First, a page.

Saturday, October 14, 2006

Faith does not make you a bigot

So says the author of American Hot Sausages:

There are so many logical problems with the liberal shortcut to thinking that we must put them in order. Gena Bounds is a concerned parent, not merely a "minority group member." Ms. Bounds being Christian and believing that sexual and family matters should be taught at home, consistent with home beliefs, is not "flat-ass bigoted," its [sic] something we like to call America. See, in America you have the right to be Amish or Pentecostal or single or pagan or Zoroastrian if you choose. And guess what? Faith does not make you a bigot. Attempting to push you faith on others and restricting their life is problematic, whether it's Christians blocking gay marriage or gays demanding that Christian children agree with the gay concept of "family."

And, as of about eight o'clock Saturday night, to the surfer who came over on an AHS referral, Spot says welcome!

AHS is unhappy about Spot's post Conservatives love it, a post about minority parents complaining about a curriculum at a local school that included books from "All Families Matter." AHS appears to champion the notion that parents should be able, as a matter of "faith," to control a school curriculum on matters of religious belief. AHS is right. Faith doesn't make you a bigot, but my tasty friend, it sure as hell often permits you to be one.

Why? Because it permits a person to believe something – mostly what they want to believe anyway – without having to justify it, explain it, or defend it in any way. I just "believe" it; that should be enough for you. Sorry sister; it ain't. As though we should take civil rights off the table to accommodate religious belief. Oh, wait! Spot guesses we already do. The New York Times ran a story this last week about how religious institutions and the organizations they run are able to evade all manner of civil law.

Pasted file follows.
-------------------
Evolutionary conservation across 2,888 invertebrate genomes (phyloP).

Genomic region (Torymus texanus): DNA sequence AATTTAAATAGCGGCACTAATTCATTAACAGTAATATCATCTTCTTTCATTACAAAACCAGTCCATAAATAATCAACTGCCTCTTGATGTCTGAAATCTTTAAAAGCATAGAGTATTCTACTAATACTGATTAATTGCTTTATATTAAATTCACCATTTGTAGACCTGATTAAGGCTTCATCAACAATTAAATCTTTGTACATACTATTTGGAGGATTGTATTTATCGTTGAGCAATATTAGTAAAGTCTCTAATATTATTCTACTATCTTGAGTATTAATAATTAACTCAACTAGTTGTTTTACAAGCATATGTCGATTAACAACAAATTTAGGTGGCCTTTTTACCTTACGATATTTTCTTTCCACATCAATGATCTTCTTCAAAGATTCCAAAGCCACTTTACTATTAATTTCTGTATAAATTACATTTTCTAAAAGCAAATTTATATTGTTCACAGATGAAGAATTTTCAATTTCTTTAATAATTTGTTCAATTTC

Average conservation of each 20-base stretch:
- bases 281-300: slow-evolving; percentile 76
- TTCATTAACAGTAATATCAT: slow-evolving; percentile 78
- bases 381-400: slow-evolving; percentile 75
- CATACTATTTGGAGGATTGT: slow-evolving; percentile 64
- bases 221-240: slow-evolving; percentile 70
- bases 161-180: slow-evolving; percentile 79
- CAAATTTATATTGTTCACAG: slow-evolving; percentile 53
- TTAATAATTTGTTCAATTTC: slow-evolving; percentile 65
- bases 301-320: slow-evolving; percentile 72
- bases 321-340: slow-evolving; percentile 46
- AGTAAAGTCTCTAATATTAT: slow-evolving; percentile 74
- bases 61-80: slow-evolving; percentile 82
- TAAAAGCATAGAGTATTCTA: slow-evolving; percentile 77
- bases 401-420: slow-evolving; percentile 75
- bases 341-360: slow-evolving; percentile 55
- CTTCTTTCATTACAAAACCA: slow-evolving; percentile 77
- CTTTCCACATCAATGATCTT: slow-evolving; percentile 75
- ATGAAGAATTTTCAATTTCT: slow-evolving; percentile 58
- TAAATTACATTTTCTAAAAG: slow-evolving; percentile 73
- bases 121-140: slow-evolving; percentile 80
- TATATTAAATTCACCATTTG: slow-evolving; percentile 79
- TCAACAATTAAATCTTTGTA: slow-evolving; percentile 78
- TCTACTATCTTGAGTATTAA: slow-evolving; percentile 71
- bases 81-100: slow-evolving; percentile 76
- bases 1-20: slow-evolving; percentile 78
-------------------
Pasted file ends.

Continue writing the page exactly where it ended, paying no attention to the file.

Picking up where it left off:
It is religious quacks like Katie and yes, Gena Bounds, who want to put their own very special brand of bigotry into a protected class.

You have to wonder what Gena Bound's ancestors thought about Christian justification of slavery and the apartheid system in South Africa, or maybe the efforts of the white preachers to get Martin Luther King, Jr. to end the Birmingham bus boycott, rebutted so famously by King in his letter from the Birmingham jail.

This is not a Free Exercise case, boys and girls, it is an Establishment case.

AHS is also exercised about the fact that the teacher involved in this fracas had the nerve to invoke the black civil rights struggle as a comparison to the gay rights struggle. They may differ in, er, complexion, but they are both struggles for equality against entrenched belief that includes a strong religious component. It is sophistry to try to distinguish them.

Spot's going to close with this letter in today's Star Tribune. It will be awarded a Spotty in a separate ceremony.

As a high school student at the Interdistrict Downtown School, I was interested in the Oct. 7 article regarding the protest there. I was disturbed by the protest. IDDS' motto is "A partnership in diversity, community and technology." At our school, we learn about different types of diversity: racial, socioeconomic, family structure and learning abilities among them.

The strongest part of our school community is learning to accept others despite these differences. Why should acceptance of sexual orientation be any different? The Oct. 6 protest rejects these ideals of equality.

I find it unfortunate that parents who choose to send their children to a school that values these ideals would also choose to protest in favor of denying any group's natural right to life, freedom and pursuit of happiness.

I applaud student Walter Kaplan for standing up for his beliefs during this protest. He has the support of many high school students because he didn't allow "authority" to silence our convictions.

The issue of homosexuality in schools goes far beyond IDDS. The complexity of the topic and the strong emotions involved suggest to me the importance of treating this subject with respect and dignity.


Allison, you go girl!

Update: Spot forgot a couple of things. In his list of religio-bigots, he should have included the Queen of the Rile, Michele Bachmann. And he should have credited CP's comments to earlier posts on this subject for helping Spot to identify the issues more critically.

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